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“During the campaign, we had a limited time to talk, and the next time that you are a candidate, you are invited to do that… Tama si Marcos, decline (Marcos is right, decline),” Duterte said. “We were only given half a minute or one minute and that’s it. You cannot even talk further… It was for show.”
He added, “It earns money for them at your expense sometimes.”
Marcos Jr. and vice president-elect Sara Duterte were criticized by some voters for failing to show up in a number of interviews and debates – a move described by the Philippine Debate Union as “a deprivation of the Filipino people’s right to gain knowledge on the presidential aspirant’s vision for the country.”
Among the debates that the dictator’s son failed to attend included those organized by CNN Philippines, Kapisanan ng mga Brodkaster ng Pilipinas (KBP) and the Commission on Elections (COMELEC).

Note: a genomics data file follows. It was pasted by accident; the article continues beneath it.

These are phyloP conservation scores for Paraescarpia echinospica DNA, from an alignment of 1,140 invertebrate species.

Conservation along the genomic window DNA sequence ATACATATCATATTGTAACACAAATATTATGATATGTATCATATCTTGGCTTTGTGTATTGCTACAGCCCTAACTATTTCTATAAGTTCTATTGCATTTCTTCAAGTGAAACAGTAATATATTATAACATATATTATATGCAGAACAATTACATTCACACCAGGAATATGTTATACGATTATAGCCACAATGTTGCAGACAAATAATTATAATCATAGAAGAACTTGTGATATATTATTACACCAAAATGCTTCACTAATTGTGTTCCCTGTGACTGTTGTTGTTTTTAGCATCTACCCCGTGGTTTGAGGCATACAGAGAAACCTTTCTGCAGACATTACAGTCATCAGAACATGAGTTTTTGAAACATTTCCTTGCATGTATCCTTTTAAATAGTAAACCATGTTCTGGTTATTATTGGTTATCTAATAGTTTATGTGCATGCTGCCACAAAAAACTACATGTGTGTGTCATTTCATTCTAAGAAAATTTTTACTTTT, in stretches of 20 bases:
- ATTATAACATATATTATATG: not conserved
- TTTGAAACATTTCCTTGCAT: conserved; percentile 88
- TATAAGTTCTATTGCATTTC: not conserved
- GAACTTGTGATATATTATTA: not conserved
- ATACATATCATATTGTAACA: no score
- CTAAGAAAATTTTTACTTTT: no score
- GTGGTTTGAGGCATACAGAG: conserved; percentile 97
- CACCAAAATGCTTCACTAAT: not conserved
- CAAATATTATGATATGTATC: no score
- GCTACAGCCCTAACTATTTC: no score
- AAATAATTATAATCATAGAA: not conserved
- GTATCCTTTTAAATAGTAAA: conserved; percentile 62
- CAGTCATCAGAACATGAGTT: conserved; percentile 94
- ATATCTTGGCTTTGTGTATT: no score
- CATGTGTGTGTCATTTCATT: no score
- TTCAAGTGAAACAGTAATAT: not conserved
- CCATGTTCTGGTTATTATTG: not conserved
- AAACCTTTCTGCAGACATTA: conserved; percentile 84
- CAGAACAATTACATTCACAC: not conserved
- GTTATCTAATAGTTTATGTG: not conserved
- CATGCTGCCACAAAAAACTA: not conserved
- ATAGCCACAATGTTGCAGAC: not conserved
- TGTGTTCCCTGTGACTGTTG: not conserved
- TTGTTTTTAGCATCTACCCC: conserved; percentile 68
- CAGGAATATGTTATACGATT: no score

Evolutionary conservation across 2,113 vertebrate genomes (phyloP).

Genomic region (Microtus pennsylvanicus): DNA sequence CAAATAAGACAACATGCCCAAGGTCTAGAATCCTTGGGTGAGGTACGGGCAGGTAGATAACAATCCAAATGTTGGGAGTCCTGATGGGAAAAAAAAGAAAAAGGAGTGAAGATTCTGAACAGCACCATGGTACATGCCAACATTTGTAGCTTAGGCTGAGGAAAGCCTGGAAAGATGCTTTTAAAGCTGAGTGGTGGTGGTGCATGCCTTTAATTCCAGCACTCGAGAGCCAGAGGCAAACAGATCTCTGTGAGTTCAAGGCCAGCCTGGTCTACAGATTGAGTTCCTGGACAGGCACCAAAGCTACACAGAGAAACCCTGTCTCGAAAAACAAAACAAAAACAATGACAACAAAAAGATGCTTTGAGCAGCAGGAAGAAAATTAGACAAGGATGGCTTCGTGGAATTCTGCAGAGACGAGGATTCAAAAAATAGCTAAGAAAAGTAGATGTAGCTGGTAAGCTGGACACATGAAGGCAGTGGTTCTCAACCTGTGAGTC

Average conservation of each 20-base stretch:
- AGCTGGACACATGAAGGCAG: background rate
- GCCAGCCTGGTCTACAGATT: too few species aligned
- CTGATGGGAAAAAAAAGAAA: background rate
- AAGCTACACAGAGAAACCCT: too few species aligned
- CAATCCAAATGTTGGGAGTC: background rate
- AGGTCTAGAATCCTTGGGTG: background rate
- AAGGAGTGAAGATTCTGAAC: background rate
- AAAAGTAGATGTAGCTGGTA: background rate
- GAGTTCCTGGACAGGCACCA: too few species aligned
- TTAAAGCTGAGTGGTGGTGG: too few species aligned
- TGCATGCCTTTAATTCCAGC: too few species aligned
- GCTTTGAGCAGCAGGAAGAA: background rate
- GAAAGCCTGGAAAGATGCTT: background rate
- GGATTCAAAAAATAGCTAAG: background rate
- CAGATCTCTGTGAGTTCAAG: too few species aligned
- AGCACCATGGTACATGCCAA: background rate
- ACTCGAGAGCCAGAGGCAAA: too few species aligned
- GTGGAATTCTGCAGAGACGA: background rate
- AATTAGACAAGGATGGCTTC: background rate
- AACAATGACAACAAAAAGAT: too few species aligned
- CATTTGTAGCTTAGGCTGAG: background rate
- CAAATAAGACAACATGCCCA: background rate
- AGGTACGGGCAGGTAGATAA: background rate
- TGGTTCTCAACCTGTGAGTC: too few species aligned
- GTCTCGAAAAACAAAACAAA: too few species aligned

He was consistent, however, in attending the presidential debates organized by SMNI, which was described by then-vice presidential candidate Walde Bello as “disorganized”, “soporific”, and “boring as hell.” SMNI is owned by US convict for sex trafficking and Duterte ally Pastor Apollo Quiboloy.
Mark Ernest Famatigan is a news writer who focuses on Philippine politics. He is an advocate for press freedom and regularly follows developments in the Philippine economy. The views expressed are his own.
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